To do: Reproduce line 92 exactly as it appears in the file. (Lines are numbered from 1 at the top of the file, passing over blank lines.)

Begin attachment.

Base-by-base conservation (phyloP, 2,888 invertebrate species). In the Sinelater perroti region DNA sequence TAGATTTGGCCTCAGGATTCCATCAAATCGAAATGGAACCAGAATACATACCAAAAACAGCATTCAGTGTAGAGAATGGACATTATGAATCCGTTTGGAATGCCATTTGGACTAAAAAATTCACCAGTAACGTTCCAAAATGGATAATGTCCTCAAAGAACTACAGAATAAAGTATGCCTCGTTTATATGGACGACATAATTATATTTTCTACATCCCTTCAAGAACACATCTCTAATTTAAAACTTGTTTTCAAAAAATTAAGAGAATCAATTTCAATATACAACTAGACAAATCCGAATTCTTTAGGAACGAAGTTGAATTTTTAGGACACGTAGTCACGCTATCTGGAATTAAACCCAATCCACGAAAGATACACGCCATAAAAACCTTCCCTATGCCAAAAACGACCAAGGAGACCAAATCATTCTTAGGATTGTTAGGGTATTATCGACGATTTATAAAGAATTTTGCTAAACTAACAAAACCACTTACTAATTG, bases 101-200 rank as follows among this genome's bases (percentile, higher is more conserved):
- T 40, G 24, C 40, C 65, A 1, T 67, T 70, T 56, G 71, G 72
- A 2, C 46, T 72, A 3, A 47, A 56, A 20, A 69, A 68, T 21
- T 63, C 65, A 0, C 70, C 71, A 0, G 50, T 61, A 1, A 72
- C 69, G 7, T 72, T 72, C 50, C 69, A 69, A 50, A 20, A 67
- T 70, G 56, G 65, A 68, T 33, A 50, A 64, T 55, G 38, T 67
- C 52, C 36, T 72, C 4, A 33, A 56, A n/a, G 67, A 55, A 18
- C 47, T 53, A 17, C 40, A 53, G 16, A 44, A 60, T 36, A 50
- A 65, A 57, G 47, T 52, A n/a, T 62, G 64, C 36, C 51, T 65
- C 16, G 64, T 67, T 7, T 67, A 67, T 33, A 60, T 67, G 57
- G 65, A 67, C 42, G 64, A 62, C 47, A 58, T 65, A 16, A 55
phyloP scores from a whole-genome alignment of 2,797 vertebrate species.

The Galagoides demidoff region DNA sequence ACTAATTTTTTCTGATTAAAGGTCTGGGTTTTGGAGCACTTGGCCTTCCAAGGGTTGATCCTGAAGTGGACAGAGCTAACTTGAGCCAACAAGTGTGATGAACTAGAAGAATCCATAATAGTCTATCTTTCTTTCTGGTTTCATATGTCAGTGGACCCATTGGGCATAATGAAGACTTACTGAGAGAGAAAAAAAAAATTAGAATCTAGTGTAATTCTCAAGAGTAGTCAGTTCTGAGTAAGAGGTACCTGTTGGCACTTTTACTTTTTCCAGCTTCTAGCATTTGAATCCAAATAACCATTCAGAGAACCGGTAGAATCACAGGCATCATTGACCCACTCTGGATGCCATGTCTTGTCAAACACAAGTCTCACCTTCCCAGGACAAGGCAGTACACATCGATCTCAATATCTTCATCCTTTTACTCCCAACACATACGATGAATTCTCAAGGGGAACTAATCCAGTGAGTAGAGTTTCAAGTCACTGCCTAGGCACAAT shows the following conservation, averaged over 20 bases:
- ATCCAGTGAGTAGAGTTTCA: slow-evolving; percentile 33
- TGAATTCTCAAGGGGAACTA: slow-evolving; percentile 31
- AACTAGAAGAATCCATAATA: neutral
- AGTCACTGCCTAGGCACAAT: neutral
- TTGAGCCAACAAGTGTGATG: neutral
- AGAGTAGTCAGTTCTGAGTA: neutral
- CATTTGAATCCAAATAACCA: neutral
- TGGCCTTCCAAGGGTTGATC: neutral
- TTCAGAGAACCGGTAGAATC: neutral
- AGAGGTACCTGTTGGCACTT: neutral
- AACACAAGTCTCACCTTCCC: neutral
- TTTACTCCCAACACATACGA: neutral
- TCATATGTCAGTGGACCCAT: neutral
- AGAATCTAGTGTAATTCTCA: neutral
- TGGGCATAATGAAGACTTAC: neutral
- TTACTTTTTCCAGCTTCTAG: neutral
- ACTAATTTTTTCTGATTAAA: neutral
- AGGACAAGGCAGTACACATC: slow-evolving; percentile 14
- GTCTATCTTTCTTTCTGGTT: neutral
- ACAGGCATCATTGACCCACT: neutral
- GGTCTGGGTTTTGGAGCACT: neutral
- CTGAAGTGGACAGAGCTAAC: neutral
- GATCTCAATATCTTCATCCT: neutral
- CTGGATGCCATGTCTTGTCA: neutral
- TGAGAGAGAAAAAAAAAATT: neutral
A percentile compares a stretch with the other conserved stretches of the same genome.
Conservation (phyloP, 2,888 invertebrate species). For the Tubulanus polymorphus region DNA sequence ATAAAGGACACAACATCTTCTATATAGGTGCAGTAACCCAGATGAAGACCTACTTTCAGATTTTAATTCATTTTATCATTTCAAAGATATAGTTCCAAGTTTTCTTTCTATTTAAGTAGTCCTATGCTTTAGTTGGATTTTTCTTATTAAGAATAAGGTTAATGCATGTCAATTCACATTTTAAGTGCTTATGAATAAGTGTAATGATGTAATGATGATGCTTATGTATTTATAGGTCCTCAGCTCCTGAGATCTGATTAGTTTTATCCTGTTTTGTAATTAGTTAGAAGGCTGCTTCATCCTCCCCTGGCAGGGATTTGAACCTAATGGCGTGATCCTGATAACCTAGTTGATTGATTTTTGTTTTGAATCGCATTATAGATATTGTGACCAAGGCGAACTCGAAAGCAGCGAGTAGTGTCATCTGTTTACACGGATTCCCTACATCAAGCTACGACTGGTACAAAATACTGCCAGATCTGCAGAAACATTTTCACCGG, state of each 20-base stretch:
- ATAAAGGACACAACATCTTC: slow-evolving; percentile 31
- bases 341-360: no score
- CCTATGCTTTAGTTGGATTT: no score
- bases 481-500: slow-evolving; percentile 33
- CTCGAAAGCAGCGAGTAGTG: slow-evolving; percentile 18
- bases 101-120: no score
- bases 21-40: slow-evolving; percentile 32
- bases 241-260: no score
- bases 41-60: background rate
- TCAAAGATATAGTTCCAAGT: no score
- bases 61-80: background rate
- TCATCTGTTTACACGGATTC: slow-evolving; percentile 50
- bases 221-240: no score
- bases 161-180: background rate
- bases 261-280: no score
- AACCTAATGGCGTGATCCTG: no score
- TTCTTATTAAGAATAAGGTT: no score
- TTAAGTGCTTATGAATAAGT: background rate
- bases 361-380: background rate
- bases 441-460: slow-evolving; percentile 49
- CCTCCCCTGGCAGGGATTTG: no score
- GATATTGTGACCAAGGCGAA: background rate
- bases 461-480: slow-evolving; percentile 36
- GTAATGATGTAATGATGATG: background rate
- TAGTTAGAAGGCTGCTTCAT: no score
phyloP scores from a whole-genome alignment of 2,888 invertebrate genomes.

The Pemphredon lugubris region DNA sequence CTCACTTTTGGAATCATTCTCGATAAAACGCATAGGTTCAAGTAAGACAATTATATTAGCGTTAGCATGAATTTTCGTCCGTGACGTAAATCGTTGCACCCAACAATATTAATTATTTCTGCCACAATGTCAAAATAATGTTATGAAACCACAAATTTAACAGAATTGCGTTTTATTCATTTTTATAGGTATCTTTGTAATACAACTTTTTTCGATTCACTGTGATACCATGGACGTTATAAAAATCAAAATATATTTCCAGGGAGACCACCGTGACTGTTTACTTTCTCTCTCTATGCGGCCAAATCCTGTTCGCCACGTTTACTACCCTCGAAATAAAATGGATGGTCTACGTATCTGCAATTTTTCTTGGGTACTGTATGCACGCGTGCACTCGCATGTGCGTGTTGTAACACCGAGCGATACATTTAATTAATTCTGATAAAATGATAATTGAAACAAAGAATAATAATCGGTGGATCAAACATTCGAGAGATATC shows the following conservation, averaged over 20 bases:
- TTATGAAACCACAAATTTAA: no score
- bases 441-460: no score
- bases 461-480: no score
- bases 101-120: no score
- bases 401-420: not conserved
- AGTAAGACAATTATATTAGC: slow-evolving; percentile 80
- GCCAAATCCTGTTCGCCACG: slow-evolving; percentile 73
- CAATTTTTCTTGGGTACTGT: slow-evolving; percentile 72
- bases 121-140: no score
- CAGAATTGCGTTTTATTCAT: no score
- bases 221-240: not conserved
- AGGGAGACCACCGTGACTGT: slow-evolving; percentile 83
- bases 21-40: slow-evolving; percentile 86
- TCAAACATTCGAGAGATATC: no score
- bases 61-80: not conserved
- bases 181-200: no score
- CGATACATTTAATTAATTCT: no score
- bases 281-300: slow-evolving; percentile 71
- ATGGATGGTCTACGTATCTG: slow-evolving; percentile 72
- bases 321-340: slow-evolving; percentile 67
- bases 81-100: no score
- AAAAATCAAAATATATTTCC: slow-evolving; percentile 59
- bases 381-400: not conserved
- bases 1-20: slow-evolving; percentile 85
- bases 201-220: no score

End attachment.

- bases 201-220: no score